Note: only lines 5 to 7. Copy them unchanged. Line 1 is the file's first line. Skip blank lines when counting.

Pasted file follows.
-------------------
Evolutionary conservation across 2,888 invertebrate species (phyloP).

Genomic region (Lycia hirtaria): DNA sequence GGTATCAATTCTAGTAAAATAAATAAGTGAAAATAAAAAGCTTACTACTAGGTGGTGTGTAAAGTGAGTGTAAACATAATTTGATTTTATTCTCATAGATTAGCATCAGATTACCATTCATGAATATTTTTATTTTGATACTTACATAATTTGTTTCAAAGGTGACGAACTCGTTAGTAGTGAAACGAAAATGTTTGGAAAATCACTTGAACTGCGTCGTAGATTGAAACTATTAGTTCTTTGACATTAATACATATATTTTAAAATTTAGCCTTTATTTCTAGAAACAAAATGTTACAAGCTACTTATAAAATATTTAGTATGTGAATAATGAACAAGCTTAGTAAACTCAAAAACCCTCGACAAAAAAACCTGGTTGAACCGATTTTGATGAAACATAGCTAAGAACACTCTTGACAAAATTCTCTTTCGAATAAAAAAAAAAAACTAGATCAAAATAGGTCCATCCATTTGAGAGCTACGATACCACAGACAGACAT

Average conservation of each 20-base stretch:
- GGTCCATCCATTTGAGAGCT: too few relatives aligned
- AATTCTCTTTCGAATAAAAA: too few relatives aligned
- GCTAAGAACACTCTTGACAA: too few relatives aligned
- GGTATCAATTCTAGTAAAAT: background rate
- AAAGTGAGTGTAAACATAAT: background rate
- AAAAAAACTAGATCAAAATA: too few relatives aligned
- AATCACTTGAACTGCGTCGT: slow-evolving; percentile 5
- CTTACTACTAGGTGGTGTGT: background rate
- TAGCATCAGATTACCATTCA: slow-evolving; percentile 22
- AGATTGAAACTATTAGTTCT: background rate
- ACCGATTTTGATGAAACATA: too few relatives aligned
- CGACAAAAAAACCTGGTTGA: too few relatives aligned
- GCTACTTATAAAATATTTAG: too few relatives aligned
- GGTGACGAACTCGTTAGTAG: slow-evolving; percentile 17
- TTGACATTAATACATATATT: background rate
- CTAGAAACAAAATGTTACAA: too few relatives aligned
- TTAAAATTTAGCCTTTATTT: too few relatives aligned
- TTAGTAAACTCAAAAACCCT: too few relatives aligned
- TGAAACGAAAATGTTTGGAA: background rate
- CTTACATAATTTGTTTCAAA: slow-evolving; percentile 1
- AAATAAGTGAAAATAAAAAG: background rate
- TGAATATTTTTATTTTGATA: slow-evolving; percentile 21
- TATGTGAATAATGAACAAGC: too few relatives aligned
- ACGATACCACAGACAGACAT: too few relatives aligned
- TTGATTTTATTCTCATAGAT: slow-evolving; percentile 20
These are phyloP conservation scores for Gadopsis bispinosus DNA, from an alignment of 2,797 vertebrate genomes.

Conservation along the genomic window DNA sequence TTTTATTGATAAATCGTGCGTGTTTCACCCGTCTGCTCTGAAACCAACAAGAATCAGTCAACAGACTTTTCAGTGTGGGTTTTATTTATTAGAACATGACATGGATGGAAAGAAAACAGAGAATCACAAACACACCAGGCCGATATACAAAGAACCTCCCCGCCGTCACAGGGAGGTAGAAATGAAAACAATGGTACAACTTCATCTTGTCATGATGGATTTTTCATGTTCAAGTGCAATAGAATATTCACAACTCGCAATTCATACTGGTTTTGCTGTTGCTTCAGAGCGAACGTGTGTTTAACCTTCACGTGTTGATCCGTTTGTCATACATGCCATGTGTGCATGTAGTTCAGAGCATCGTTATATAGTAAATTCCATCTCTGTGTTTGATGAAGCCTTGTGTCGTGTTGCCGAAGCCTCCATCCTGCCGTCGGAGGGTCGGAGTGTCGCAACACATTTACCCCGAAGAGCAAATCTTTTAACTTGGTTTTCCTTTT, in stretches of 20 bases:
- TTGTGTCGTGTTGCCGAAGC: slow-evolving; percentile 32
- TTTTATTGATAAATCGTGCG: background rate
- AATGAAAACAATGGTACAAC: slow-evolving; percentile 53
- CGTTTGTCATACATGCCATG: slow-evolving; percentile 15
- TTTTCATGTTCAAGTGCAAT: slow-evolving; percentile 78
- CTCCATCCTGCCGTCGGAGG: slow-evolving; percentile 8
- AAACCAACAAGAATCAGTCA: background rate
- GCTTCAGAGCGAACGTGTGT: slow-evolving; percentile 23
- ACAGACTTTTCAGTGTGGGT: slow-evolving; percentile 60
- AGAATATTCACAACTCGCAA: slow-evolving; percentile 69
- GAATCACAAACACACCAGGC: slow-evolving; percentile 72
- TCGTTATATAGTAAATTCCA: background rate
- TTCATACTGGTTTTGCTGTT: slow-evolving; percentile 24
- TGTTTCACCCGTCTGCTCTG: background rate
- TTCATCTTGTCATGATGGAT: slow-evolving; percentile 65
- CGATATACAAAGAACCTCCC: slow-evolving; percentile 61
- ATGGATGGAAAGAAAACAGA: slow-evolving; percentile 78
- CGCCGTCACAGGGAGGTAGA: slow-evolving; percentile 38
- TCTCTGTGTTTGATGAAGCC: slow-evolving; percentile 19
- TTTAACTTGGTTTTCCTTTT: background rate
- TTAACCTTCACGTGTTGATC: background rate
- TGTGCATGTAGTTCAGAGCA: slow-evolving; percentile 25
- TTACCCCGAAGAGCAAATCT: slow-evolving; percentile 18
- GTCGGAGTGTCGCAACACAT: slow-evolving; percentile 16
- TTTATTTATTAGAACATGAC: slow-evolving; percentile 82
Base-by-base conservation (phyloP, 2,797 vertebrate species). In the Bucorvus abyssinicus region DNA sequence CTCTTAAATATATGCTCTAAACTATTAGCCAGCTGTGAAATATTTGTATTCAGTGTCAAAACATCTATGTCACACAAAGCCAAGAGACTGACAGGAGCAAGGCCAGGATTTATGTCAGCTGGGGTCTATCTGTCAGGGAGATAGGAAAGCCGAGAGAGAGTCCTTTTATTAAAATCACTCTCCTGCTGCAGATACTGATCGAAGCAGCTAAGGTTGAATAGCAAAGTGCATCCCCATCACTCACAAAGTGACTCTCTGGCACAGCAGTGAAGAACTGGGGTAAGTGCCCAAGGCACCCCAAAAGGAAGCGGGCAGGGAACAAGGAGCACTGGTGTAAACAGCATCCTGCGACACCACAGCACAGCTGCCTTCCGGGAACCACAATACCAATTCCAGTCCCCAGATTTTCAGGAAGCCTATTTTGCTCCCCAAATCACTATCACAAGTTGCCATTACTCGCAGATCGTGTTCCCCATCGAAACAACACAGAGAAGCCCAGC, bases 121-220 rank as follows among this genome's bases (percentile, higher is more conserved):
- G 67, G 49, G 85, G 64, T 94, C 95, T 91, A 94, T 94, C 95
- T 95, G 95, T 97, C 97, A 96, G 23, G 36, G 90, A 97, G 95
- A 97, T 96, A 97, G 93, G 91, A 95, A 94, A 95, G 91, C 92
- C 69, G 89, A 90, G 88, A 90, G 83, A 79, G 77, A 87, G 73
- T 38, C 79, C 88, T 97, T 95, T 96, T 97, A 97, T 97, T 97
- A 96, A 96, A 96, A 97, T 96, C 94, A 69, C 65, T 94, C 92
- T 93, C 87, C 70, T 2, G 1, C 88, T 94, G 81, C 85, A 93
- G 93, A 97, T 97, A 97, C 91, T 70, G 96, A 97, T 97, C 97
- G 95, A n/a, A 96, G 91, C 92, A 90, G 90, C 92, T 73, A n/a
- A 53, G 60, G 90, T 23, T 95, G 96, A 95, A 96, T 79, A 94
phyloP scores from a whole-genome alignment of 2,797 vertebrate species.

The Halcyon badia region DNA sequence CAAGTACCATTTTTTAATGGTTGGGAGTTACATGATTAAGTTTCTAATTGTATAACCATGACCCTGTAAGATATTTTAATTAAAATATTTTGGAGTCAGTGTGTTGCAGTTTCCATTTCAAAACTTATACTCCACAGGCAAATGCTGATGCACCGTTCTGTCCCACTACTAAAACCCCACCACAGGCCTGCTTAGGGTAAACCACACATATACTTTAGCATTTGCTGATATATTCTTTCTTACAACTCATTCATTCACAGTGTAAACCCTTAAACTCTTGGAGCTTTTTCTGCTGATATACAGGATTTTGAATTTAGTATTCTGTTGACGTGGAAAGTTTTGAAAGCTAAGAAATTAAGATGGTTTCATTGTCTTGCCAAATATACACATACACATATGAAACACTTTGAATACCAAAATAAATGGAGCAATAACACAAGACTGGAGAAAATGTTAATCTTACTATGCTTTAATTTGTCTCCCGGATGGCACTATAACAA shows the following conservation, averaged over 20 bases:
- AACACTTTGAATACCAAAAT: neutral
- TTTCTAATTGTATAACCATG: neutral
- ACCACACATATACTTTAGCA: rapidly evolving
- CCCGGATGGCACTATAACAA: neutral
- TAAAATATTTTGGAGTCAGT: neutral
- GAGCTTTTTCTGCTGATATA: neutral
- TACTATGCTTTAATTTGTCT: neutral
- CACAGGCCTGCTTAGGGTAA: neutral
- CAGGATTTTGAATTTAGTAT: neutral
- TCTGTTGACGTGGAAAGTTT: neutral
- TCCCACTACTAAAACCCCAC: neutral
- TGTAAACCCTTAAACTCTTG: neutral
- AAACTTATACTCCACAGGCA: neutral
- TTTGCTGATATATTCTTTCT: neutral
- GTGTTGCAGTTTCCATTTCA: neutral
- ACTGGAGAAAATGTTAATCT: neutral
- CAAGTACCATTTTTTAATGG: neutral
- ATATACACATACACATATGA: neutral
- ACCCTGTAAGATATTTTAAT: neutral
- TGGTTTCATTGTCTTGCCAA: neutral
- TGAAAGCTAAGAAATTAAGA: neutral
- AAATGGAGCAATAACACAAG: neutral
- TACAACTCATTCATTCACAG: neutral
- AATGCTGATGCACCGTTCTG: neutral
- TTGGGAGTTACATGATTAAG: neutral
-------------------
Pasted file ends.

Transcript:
- AATTCTCTTTCGAATAAAAA: too few relatives aligned
- GCTAAGAACACTCTTGACAA: too few relatives aligned
- GGTATCAATTCTAGTAAAAT: background rate